The writer, former head of the IMF’s European department, is chief economic adviser at Morgan Stanley
After yet another nasty inflation surprise last month, and with European Central Bank president Christine Lagarde no longer ruling out interest rate hikes in 2022, financial markets have got the message that policy tightening is afoot. Long-term rates have started rising across the eurozone, especially in Italy and Greece, where risk spreads have risen to their highest since the outbreak of the pandemic (165 and 230 basis points, respectively).
While it is right that interest rates should rise to cool demand and prevent high inflation from becoming entrenched in expectations, the process may prove to be messy. This is because the ECB, which meets this week, has repeatedly said it will not raise policy rates until it has ended its sovereign asset purchase programme. Officially, there is no terminal date for the programme. In practice, however, the ECB began tapering purchases this month, and markets have been given the sense that the programme underpinning low and stable bond spreads since 2015 will end by early summer.
Given the current low levels, there is certainly room for interest rates and spreads to rise. But it is also important that spreads be bounded in some way — not least because spiking and volatility in them impede the transmission of monetary policy across the eurozone.
As things stand, there are three paths to monetary tightening.
First, the ECB could quickly conclude asset purchases and accept higher long-term interest rates and spreads, and tighter financial conditions; near-term policy rates could be raised shortly thereafter. This strategy could work — but only so long as that other anchor of European stability, head of Italy’s national unity government Mario Draghi, remains in place. A change in the circumstances could easily lead to a spike in spreads in many periphery countries.
Second, the ECB could ditch its self-imposed constraint that quantitative easing must end before rates rise. The rationale for this sequencing is that higher rates contract demand, while continued asset purchases stimulate it — so pursuing both at once sends conflicting economic and market signals, akin to driving with one foot on the brake and the other on the accelerator.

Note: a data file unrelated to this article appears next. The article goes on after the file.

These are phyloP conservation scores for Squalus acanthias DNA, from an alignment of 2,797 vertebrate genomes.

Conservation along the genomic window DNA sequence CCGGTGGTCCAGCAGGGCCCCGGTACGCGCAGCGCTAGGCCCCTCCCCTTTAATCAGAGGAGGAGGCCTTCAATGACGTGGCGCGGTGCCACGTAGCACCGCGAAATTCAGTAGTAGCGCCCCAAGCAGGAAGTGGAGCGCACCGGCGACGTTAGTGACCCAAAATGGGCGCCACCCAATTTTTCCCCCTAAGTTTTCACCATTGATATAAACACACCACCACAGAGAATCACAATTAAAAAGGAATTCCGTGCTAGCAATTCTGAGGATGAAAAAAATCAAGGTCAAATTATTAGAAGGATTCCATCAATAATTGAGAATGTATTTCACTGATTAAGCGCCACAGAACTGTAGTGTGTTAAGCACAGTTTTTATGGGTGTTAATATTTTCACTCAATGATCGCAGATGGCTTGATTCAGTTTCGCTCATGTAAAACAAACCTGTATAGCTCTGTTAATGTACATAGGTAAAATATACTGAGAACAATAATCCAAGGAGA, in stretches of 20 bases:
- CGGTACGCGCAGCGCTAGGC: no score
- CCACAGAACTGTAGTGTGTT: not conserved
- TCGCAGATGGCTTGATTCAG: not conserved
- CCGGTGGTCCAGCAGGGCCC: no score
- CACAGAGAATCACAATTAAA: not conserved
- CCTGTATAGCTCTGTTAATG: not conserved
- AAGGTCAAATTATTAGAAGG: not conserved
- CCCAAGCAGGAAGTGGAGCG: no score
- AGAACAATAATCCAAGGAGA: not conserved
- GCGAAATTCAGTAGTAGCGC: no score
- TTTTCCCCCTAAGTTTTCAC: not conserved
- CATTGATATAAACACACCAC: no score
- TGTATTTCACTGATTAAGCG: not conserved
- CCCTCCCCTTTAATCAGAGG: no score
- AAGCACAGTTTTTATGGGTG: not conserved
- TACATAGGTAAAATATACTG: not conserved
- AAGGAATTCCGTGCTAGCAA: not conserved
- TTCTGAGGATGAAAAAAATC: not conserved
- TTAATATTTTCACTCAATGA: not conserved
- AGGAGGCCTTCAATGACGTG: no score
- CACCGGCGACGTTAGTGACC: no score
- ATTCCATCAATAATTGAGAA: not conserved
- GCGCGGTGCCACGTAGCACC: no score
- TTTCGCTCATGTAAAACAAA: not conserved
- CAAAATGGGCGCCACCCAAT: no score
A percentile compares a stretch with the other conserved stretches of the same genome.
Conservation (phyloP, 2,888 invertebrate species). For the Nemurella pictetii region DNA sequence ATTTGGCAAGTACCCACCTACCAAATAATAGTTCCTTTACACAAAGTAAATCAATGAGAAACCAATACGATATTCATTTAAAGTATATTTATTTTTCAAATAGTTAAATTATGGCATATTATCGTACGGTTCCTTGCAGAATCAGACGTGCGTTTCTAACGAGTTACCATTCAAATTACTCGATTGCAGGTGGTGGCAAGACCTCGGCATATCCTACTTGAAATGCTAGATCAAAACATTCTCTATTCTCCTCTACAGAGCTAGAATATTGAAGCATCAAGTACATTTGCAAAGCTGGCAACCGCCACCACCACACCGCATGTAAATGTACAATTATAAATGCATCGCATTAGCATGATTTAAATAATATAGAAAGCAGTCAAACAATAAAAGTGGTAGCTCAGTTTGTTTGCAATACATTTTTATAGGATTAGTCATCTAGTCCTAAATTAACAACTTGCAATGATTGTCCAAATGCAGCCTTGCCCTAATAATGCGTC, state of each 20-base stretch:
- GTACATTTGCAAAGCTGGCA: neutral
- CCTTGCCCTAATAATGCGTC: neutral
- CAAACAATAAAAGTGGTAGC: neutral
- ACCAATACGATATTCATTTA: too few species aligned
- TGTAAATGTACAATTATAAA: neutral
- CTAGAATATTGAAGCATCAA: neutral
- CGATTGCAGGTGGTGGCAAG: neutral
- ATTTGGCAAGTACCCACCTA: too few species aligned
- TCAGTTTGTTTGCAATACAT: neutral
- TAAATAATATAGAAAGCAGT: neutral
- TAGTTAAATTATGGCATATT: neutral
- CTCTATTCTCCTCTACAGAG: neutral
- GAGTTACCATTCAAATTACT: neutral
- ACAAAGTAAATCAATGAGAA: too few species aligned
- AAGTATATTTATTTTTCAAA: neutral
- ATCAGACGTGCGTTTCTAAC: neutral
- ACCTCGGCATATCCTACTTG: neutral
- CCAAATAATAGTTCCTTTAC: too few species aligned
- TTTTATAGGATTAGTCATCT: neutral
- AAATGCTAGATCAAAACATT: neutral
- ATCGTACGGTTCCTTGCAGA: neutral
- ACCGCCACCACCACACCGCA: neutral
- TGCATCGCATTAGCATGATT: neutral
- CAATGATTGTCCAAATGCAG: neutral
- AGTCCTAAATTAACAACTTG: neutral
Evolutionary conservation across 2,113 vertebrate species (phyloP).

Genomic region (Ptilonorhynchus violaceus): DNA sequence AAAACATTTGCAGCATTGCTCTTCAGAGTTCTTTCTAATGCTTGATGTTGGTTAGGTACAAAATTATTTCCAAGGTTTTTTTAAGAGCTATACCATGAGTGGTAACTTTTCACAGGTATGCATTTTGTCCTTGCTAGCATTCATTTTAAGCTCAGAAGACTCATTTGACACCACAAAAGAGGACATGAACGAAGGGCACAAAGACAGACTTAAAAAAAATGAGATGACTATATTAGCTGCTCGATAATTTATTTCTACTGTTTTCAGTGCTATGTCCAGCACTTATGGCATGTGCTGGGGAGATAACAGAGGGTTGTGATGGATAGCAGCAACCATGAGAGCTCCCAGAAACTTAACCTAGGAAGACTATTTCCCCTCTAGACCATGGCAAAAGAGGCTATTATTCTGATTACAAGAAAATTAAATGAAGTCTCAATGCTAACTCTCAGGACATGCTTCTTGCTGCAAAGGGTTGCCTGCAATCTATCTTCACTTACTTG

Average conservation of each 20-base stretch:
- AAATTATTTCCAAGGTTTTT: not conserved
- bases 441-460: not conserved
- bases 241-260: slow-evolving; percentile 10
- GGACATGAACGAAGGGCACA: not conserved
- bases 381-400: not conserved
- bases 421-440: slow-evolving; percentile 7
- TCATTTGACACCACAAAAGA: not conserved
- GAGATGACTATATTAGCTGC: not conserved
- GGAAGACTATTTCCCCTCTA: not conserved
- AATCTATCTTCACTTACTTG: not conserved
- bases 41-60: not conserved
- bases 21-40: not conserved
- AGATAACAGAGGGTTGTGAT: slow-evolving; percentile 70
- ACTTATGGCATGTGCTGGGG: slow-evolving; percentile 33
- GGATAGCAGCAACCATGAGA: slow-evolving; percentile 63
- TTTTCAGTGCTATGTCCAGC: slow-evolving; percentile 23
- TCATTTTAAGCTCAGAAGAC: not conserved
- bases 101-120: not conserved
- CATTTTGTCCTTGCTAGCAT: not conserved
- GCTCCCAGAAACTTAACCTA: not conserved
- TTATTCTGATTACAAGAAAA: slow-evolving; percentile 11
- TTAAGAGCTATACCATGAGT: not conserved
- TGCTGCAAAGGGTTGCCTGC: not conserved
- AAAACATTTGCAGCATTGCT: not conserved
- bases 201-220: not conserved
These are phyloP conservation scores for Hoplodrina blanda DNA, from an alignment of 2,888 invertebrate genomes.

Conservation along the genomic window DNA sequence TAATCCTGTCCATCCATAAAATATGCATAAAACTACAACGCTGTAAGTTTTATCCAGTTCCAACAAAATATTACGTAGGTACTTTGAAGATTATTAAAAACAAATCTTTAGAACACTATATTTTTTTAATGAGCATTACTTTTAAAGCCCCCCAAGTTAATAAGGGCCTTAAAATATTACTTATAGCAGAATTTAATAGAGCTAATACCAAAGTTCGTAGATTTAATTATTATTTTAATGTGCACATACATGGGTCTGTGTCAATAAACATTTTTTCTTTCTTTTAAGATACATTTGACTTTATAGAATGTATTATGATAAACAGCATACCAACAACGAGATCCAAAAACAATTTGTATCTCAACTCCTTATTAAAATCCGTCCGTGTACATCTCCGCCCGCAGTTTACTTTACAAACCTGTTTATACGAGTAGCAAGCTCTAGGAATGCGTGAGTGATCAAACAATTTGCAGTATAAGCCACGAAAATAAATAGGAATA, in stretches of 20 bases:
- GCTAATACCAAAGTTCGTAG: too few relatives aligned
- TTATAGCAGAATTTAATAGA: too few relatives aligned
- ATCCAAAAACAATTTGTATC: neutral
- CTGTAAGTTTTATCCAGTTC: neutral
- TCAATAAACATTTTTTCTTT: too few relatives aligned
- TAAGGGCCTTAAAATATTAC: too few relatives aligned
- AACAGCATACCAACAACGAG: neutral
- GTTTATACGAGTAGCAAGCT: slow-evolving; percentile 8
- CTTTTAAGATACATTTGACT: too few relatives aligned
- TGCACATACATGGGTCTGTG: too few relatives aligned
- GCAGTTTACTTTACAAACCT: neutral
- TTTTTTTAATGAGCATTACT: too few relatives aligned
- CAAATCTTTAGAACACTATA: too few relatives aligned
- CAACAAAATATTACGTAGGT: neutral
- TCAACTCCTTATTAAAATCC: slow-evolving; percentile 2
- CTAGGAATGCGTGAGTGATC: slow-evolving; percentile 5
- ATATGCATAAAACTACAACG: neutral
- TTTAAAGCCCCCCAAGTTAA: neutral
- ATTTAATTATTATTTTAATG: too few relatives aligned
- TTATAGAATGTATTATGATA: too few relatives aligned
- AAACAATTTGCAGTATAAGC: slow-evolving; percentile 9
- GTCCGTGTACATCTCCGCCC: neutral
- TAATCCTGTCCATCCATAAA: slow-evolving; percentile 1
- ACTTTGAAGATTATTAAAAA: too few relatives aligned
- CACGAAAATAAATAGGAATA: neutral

The concern over mixed signals and uncertain macroeconomic effects is exaggerated. For one, the ECB would be raising policy rates from negative levels, which — on account of banks’ traditional reluctance to pass on these rates to retail depositors — would probably have only limited effect, and so should not be very disruptive at the start. Thereafter, nothing would prevent the ECB from calibrating rate hikes and asset purchases such that the net effect is contractionary. Moderate asset purchases, of say €20bn-€30bn a month, may suffice to maintain stability in bond markets, while allowing a net tightening in monetary conditions. It is not unheard of for central banks to engage in opposing transactions in near-term and long-term assets: the US Federal Reserve has done so more than once with its Operation Twist.
Third, eurozone governments could relieve the ECB of the burden of keeping a lid on sovereign spreads. The most straightforward way of doing so would be to create a centralised fiscal facility, like the EU’s coronavirus recovery fund, providing loans and grants to member states facing temporary difficulties. Although the ECB is credited with having kept sovereign spreads low and stable during the pandemic, much of the credit is due to the recovery fund, which is a more tangible signal of European political and economic solidarity than emergency ECB action can ever be. Access to such a facility must come with some safeguards. But the conditions should not be as onerous as the adjustment programmes required by, say, the ECB’s Outright Monetary Transactions facility, which is a political non-starter in countries such as Italy.
This option would be the most sensible economically, both facilitating the near-term need for monetary tightening and addressing the long-term gap in the eurozone’s financial architecture. It would also have the benefit of separating monetary considerations from financial stability concerns, allowing the ECB to focus on its core inflation mandate. The upcoming reform of the Stability and Growth Pact is an opportunity to make a centralised fiscal facility a reality, possibly with a more rigorous standard of fiscal probity if member countries so choose.
While the case for monetary tightening is becoming urgent, the best solution economically is for now not politically realistic. That being the case, the ECB should drop its current guidance on the sequencing of monetary tightening. The worst thing it could do would be to ignore political and economic realities and simply proceed full speed ahead with the termination of asset purchases and the raising of ECB policy rates.